Jun 14, 2024  
2023-2024 Academic Catalog 
2023-2024 Academic Catalog Archived Catalog

Natural Resources Conservation and Management, AAS

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The Natural Resources Conservation and Management program prepares students to work as technicians collecting and interpreting environmental information. Students develop practical skills in measuring forest and water resources, field navigation and surveying, insect and disease identification, soil health, recreation management, and using geospatial technology to document and understand the world. Successful graduates have obtained jobs for both government agencies and private companies, including timber cruisers, silviculture technicians, recreation specialists, wildland firefighters, field conservationists, and fire lookout staff. The US Forest Service is the number one employer of program graduates. 

Program Outcomes

Upon completion of this program, students will be able to

  • Analyze the complex biological, physical, and human interactions as they relate to natural resources and land management;
  • Demonstrate strong math and computer skills;
  • Use various measuring instruments and accurately record data;
  • Summarize, analyze, and present results from collected data to supervisors and interested parties;
  • Identify many trees, shrubs, forbs, and grasses occurring in Montana;
  • Use compasses, GPS receivers and maps to navigate within the public land survey system and locate ownerships and establish sample points;
  • Use GPS and GIS techniques to analyze and present data within the context of land use and management;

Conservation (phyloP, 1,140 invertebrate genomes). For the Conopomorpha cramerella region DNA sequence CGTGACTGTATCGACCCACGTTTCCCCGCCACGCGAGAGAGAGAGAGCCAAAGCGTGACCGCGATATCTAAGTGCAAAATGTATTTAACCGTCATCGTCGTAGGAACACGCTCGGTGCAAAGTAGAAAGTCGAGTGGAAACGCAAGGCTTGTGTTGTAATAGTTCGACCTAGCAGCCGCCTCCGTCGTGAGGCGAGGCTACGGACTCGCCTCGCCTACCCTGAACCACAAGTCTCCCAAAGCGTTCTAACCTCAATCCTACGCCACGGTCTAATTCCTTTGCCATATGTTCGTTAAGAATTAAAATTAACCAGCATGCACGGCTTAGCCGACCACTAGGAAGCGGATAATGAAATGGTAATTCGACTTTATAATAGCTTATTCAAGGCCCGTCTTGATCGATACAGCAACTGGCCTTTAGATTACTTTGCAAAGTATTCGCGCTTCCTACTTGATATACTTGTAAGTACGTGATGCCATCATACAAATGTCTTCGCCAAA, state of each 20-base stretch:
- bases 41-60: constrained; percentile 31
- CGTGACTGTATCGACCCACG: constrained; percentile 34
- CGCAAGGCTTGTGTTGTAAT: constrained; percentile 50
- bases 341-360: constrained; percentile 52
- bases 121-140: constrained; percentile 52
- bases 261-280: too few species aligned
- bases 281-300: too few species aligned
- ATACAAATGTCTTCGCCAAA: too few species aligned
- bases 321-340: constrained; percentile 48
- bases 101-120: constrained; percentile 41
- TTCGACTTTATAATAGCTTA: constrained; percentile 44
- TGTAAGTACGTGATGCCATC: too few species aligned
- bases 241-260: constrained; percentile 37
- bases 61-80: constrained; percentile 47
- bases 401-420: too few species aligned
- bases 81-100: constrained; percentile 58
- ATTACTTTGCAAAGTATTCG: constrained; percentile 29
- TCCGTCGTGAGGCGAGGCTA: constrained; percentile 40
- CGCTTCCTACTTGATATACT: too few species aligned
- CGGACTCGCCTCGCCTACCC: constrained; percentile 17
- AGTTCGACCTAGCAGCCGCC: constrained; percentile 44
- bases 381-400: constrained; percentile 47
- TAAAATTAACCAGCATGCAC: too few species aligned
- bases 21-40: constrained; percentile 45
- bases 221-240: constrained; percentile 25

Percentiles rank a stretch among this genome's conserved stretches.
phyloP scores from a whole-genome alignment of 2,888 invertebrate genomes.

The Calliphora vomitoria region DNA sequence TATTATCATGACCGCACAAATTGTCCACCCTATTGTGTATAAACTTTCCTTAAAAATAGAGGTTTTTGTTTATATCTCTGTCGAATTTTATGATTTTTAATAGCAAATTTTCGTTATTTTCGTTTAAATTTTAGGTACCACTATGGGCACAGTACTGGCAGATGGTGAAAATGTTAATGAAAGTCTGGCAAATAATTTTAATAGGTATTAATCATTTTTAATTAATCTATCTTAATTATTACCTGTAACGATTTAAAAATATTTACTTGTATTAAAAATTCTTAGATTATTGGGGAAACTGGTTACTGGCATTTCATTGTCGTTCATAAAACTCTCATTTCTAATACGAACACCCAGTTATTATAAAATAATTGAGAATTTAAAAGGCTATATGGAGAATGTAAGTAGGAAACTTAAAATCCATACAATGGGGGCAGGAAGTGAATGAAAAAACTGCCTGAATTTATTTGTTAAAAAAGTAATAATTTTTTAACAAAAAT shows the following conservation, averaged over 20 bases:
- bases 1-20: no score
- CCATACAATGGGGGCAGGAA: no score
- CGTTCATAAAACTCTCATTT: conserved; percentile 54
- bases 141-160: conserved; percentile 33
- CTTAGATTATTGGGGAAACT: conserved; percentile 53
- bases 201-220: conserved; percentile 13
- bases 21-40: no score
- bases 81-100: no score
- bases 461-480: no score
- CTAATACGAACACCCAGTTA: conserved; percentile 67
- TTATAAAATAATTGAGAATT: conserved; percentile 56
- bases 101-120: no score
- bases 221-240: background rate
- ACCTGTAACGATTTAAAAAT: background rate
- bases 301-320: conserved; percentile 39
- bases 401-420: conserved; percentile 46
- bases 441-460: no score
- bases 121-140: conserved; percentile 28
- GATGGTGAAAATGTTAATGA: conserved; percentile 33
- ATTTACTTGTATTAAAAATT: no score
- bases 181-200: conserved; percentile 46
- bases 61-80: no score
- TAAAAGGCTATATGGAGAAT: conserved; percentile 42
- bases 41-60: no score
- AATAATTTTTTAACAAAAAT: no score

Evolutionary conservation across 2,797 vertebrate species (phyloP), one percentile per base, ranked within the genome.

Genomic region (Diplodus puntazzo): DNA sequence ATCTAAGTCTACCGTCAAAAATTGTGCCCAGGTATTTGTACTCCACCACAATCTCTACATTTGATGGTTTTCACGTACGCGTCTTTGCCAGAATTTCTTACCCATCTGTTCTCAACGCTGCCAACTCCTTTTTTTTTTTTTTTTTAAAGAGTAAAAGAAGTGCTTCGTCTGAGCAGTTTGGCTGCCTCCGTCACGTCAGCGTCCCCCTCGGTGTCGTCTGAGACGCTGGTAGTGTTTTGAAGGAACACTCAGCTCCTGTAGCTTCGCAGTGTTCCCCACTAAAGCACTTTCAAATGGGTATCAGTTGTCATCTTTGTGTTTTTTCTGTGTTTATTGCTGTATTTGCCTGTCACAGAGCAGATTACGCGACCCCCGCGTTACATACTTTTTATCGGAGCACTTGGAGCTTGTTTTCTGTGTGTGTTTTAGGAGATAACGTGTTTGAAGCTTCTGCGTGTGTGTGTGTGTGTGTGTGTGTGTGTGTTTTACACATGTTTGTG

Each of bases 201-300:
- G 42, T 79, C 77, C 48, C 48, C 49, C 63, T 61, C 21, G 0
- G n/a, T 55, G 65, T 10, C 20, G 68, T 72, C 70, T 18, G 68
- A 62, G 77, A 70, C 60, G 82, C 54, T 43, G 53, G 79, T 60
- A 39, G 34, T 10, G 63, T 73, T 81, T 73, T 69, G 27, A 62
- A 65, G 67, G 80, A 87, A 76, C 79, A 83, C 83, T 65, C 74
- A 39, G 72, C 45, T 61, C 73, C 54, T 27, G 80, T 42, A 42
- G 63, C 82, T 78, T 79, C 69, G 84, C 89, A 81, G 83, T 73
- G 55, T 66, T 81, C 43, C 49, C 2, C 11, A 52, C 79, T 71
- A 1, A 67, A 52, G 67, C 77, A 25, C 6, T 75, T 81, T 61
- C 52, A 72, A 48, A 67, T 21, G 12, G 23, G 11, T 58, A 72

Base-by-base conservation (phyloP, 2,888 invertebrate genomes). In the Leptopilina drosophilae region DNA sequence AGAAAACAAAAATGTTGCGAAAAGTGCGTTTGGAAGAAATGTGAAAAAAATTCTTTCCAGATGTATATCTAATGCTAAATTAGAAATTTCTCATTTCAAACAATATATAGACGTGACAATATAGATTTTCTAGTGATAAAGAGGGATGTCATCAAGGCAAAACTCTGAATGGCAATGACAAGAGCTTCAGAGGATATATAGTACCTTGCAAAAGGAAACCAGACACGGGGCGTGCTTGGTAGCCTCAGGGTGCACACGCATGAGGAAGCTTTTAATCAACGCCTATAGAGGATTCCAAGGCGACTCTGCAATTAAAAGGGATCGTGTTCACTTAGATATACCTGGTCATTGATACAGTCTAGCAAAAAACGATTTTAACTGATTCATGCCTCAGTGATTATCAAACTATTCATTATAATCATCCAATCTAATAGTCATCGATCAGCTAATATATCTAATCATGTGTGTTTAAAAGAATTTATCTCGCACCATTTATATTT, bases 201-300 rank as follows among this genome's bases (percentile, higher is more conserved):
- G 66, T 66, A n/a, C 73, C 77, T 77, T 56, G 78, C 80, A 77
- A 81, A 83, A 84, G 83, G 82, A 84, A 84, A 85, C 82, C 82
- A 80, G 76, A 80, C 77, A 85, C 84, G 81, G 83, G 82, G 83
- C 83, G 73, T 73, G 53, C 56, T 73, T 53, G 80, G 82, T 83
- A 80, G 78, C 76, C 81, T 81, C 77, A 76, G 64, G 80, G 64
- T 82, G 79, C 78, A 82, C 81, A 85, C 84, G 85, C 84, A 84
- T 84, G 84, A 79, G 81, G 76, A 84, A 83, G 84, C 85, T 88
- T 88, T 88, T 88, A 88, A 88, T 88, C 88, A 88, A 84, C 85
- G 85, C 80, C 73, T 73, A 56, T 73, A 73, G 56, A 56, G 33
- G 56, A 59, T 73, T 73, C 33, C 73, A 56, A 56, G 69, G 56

• Understand how soil and water health impact ecosystems;
  • Identify many insect, disease, and fire hazard situations and their relationships to ecology and sustainability; and
  • Abide by various federal, state, and local laws that govern land use and management.

Required Courses

First Year

Second Year

Total Credits: 64

RIndicates Related Instruction requirement.

*Indicates prerequisite and/or corequisite needed. Check course description.

Opportunities After Graduation

  • Many employment opportunities are with federal, state and county governmental agencies.  Employment opportunities also exist within private industry. Consulting firms, which contract with government and private entities, also hire technicians.  Many employers prefer applicants who have a good overall knowledge of collecting and interpreting data about natural resources and have an associate’s degree in Natural Resources Conservation and Management.

Advising Information:

For more information about this program, contact an advisor.

Academic Advisor Faculty Advisor             
Russ Lamson Tim Eichner, M.S.
LRC 129 RH 155
(406) 756-3885 (406) 756-3898
rlamson@fvcc.edu teichner@fvcc.edu

The Associate of Science (AS) degree requires 60 credits at FVCC, and the Bachelor of Science (BS) degree at Montana University System (MUS) colleges and universities requires 120 credits. FVCC students may earn as many as 75-85 credits in preparation for some transfer majors, thus reducing the number of credits required for the BS degree at MUS schools. Also, by earning the AS degree from FVCC, students will have satisfied the lower division General Education Core (see General Education Requirements for requirements) for all MUS institutions and will not be required to meet additional lower division general education core requirements upon transfer. The suggested course load in AS programs is rigorous and is recommended for only the most prepared students. A more moderate semester credit load can be achieved by taking general education core courses during summer terms or completing one or two additional semesters at FVCC before transfer.

The information on all transfer programs is subject to change. Students should see their advisor to explore other possibilities not specifically listed in the program.

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